Courtney J. Fung is Associate Professor in the Department of Politics and Public Administration at The University of Hong Kong and concurrently Associate Fellow in the Asia Pacific Programme at Chatham House. Her research focuses on how rising powers address the norms and provisions for global governance and international security, as applied to human protection issues – like peacekeeping, the responsibility to protect and cyber – with an empirical focus on a key rising power, China. She is the author of China and Intervention at the UN Security Council: Reconciling Status (Oxford: Oxford University Press, 2019). Her research is published in peer-reviewed journals like The China Quarterly, Cooperation and Conflict, Global Governance, International Affairs, International Relations of the Asia-Pacific, Journal of Global Security Studies, and Third World Quarterly. She holds a PhD from the Fletcher School of Law and Diplomacy, Tufts University.
China’s Use of Rhetorical Adaptation in Development of a Global Cyber Order: a case study of the norm of the protection of the public core of the internet
How does China shape a global information order, regarding the norms and institutions that manage the cross-border flows of data? Information is a most highly-prized resource, and information technologies are now ubiquitous in all aspects of life. ‘Cyber norms’ are the preferred tool to govern cross-border flows of information, given the rapidity of technological change. Concurrently, China’s technological advantages, growing material power, and ambitions to be a ‘cyber superpower’ all underscore the point that no major social or political issue can be multilaterally mediated without at least tacit PRC cooperation. China’s preferred set of ‘cyber-sovereignty’ (wangluo zhuquan) norms reorient internet governance to the United Nations and specialist state-led international fora, and emphasize the dominant position of the state in regard to information management.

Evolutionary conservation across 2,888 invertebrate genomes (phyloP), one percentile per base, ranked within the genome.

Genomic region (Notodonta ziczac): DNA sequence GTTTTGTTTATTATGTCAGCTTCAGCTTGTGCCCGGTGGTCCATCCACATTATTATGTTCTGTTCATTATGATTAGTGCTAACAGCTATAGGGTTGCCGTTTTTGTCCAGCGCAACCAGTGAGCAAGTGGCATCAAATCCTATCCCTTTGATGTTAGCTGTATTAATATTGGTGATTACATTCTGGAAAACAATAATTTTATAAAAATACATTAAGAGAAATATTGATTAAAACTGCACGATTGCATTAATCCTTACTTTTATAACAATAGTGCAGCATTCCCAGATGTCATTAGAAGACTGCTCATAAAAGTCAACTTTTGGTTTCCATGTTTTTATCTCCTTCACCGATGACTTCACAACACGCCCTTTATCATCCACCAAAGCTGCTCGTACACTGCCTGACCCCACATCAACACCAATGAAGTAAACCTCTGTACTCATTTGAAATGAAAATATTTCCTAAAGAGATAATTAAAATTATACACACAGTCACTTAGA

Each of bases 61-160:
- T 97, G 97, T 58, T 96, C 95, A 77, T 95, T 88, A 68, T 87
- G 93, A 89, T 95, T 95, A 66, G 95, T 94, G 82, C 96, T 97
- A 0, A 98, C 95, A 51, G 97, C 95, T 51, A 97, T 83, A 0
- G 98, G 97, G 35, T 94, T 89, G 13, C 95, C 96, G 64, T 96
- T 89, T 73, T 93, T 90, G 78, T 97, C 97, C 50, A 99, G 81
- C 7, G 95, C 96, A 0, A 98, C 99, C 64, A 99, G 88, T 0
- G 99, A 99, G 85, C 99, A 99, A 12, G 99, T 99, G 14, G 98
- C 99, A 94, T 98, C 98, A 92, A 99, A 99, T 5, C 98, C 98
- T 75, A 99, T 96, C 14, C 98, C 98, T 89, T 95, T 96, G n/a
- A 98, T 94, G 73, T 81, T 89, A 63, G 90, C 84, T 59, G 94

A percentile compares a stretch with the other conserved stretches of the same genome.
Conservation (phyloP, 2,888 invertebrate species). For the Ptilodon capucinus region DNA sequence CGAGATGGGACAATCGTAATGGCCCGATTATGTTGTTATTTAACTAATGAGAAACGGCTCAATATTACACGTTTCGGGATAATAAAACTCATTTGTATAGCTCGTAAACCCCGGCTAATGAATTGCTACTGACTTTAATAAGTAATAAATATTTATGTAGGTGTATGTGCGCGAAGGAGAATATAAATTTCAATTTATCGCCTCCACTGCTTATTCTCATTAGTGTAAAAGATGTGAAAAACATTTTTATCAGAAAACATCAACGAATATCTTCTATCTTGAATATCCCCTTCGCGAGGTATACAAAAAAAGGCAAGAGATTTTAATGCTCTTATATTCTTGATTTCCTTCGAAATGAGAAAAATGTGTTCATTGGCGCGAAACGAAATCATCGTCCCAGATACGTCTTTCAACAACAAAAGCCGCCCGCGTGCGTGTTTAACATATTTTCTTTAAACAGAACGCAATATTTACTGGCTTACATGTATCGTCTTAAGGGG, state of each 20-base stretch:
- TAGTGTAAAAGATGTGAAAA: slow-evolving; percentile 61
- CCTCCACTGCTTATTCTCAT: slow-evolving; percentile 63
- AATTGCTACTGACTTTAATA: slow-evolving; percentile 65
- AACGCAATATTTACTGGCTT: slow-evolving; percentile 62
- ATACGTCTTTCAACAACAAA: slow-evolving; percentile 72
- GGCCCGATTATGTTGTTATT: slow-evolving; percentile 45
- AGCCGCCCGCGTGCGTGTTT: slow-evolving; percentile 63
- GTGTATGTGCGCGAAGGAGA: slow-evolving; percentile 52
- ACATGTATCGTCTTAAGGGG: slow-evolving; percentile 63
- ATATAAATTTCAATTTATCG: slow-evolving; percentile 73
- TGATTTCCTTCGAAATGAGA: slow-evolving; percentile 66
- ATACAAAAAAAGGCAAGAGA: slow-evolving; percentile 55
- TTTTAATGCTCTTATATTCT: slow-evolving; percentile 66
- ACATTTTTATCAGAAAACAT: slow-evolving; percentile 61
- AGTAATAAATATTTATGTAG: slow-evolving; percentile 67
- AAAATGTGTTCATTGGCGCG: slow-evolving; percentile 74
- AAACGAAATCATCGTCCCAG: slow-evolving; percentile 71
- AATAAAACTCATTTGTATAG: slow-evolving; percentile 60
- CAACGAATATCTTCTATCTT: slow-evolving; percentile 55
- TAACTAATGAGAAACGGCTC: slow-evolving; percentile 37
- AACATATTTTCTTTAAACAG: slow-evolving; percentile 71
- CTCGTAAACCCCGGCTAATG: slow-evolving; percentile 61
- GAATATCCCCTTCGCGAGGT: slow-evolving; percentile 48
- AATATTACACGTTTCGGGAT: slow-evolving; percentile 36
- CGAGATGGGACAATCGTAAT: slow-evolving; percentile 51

The excellent case study literature on China’s positions on cyber issues does not explicitly address China’s cyber-sovereignty norm entrepreneurship in a theoretically-informed manner. This paper addresses the conceptual and empirical lacunae through descriptive research using an evidence-based approach including textual analysis of primary sources (policy statements, semi-authoritative news sources etc.) and secondary literature in Chinese and English languages pertaining to China’s approach to cyber norms. I highlight China’s use of rhetorical adaptation – a strategy and set of tactics that simultaneously modify norm content while also deflecting and reducing critiques of norm obstructionism to modify cyber norms. The paper uses a case study of a foundational cyber norm: protection of the public core of the internet, which focuses on “safeguarding the functionality and integrity of the core logical and physical infrastructure of the internet from unwarranted state interventions” (Broeders 2017). The PRC use of rhetorical adaptation renovates norm content by centering the PRC state as the public core of the internet that must be protected – in short internet infrastructure security is in service to state security.